Greetings from beautiful Washington DC, where I will be formally addressing Congress to request a bailout for Bulldogs Blog later this afternoon. More importantly, however, I'll be heading over to Adams Morgan for giant pizza slices, then up to Baltimore to catch the Orioles-White Sox game tonight and perhaps enjoy a beverage or two at Fell's Point afterward. Good times.
We've got the next two installments of our two-a-days series coming up today, too, with looks at Vandy and Arizona State. Two quick requests for you guys: 1.) Take a minute or two, if you can, to click over and check out the blogs and content from the beat writers who have helped me out with this series. Their coverage is excellent, and sending them a few clicks for their help on these posts is the least I can do. 2.) I'm looking for questions from you guys for our final post on Georgia -- so if you have any questions at all about the upcoming season, send me an email and I'll get you an answer when we post the UGA two-a-days next week.
OK, on to some links...
-- Matthew Stafford's low completion percentage is a source of concern for the Detroit Free Press.
-- Mohamed Massaquoi will be working out for the Cleveland Browns this week.
-- Total UGA has a good piece about CJ Byrd, who looked like a potential undrafted free agent at season's end, but has impressed a lot of people since then.
-- The Chattanooga Times Free Press writes that the early selections of Georgia players in this year's NFL draft can only help the program in the future.
-- Sports Illustrated looks at Georgia's new mind-set without Matthew Stafford and Knowshon Moreno, including some more comments from Mark Richt about how the media covered the Bulldogs' stars.
-- Tony Barnhart writes that, despite the lack of a national title, Georgia has accomplished just about as much as anyone in the SEC since Mark Richt arrived in Athens.
-- A former running back will be keeping close tabs on Georgia's current crop of tailbacks, writes Marc Weiszer.
-- Vince Dooley will be promoting his new book at the Aurora Theater in Lawrenceville on Wednesday.
-- 960 the Ref talks to new Gym Dogs coach Jay Clark, who takes over the program from Suzanne Yoculan after the team won its fifth consecutve national title, along with baseball coach Dave Perno.
-- Deadspin offers its own fond sendoff to Suzanne Yoculan.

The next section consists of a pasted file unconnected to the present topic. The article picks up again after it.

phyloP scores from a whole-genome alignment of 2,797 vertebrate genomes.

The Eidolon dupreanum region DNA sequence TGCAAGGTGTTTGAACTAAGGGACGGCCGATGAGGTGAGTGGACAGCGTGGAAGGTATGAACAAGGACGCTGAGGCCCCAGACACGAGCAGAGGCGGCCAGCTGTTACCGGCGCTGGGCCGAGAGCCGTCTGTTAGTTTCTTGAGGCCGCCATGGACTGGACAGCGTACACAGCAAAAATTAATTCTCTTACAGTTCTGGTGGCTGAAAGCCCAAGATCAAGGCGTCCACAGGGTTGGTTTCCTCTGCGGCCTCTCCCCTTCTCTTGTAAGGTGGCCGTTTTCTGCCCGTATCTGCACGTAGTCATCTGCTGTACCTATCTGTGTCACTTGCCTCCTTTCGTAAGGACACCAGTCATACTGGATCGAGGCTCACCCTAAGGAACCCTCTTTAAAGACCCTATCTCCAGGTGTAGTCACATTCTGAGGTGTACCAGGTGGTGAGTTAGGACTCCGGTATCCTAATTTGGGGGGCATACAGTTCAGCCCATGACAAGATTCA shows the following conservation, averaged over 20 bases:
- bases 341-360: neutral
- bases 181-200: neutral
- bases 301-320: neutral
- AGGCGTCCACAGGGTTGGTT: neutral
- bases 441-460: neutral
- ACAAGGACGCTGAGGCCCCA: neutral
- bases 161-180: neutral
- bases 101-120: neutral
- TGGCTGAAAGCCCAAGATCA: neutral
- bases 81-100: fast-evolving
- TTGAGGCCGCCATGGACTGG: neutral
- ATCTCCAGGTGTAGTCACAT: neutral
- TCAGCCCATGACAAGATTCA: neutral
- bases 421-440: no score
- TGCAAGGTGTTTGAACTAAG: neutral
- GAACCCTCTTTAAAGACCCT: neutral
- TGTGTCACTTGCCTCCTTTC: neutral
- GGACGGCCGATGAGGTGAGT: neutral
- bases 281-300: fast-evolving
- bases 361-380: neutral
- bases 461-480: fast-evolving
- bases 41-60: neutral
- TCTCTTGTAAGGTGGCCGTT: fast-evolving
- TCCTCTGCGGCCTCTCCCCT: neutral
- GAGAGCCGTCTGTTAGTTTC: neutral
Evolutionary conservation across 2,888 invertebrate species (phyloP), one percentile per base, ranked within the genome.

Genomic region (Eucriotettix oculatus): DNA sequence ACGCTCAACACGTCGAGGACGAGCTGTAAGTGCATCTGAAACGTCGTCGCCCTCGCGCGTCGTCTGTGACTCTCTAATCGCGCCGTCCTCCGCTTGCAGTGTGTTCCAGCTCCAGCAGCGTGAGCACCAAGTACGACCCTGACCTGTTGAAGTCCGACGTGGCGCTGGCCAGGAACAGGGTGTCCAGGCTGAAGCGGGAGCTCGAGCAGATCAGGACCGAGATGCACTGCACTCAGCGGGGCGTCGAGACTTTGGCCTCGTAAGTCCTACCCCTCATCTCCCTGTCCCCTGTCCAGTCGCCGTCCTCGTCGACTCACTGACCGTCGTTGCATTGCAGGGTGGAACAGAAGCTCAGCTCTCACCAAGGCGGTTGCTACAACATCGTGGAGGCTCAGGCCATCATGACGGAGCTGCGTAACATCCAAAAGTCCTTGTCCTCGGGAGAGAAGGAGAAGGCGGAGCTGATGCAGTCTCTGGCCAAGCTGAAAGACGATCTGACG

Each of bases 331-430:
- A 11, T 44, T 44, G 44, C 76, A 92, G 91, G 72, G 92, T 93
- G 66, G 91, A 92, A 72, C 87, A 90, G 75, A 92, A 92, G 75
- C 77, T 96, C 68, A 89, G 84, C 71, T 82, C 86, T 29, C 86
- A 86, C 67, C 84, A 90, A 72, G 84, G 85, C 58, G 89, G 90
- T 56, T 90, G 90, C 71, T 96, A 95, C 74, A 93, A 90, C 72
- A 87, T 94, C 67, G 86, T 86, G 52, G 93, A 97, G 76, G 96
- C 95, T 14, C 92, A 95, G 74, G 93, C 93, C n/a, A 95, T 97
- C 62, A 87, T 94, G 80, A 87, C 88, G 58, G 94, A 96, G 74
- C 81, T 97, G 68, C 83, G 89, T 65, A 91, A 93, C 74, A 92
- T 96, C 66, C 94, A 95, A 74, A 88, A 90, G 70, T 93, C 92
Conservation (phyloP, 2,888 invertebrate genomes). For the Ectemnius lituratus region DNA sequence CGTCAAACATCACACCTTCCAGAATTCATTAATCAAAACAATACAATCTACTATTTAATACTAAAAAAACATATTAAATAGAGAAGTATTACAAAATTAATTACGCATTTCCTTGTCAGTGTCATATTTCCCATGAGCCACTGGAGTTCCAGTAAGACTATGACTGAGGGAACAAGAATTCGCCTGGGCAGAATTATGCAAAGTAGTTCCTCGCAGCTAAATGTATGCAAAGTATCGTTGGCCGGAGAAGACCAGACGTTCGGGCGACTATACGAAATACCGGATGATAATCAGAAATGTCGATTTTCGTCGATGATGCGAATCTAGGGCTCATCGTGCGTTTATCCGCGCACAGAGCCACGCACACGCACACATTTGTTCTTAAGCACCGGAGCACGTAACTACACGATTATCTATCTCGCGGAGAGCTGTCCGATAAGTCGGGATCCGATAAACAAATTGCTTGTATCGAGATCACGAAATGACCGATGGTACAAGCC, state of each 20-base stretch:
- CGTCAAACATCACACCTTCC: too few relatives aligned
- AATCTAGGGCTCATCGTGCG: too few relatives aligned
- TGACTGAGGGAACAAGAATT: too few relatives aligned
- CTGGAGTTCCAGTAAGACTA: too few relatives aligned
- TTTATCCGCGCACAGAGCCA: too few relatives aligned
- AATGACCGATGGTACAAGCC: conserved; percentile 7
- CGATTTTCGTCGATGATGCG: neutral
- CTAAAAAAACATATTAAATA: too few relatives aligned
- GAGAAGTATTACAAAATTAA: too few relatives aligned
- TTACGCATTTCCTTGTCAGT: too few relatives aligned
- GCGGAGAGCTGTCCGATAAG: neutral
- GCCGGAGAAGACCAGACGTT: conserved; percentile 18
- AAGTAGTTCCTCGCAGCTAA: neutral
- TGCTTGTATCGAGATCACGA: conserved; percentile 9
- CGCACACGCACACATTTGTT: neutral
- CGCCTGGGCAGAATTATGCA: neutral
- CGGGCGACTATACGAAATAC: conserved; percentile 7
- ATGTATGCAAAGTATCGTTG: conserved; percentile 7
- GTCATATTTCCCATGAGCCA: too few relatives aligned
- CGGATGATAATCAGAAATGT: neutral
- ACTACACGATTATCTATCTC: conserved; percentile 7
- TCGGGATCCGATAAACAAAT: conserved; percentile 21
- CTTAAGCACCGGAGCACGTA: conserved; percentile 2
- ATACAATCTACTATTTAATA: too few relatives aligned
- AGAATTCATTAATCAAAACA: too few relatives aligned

-- Sports editor Jason Butt offers an apology to the UGA equestrian team for the lack of coverage of its national championship by the Red & Black. He does not, however, apologize for the mug shot that runs with his column.
-- Julia Louis Dreyfus talks about the Seinfeld reunion soon to air on "Curb Your Enthusiasm."
-- The Hollywood Reporter runs down the list of shows in need of saving. I'm crossing my fingers that "Chuck" survives, but I'm pretty indifferent to the rest.
-- I just finished reading "Homicide" by David Simon, a book that inspired his show "The Wire," which in my humble opinion, is the best show to ever air on television. Simon was a reporter for the Baltimore Sun for nearly two decades before moving to TV full time, and he has some advice for how newspapers can continue to survive in the new era of the Internet (and, I must say, his theory isn't a whole lot different from what I've been preaching for a while, yet newspapers seem to be doing the exact opposite). Case in point...
-- And finally, Eye on Sports Media has a new post up addressing the significant (and completely perplexing) changes at the Atlanta Journal-Constitution. As a competing journalist, it's not exactly my place to comment on the issue, and I'm certain that there are good reasons for the changes. But I must say, I'm sad that the UGA beat will be losing two fine journalists.
I think very highly of Tim Tucker, who is honestly one of the nicest guys you'll meet in this business and a fine writer and reporter. But I think it is a shame to take someone like Chip Towers -- who has covered UGA since his days at the Red & Black -- off the beat. I'll admit that when I started this gig back in July, I was in a bit over my head for a while, but despite filling the role of competitor, Chip was always willing to help me out and offer some advice.
I also think Michael Carvell's recruiting coverage with the AJC was by far the best you could find without paying for a subscription, and I'm not sure why the paper would want to change that. Recruiting isn't the easiest thing in the world to cover. While the fine folks at UGA direct traffic for you to ensure you get all the interviews you need with current players, the job of tracking down high school recruits and getting good info from them is a lot like herding cats. Carvell was one of the best cat herders you'll find.
Beyond Chip and Michael's new gigs, plenty of other longtime AJC writers will be changing positions or moving on entirely. It's the cost of trying to salvage what is left of a dying business model for newspapers. For those of you who read this site regularly, you've heard me lament the state of newspapers often, and I realize we're far from the only industry struggling these days. But I worry that there isn't much direction for our future, and changes like the ones at the AJC don't do a lot to calm my fears.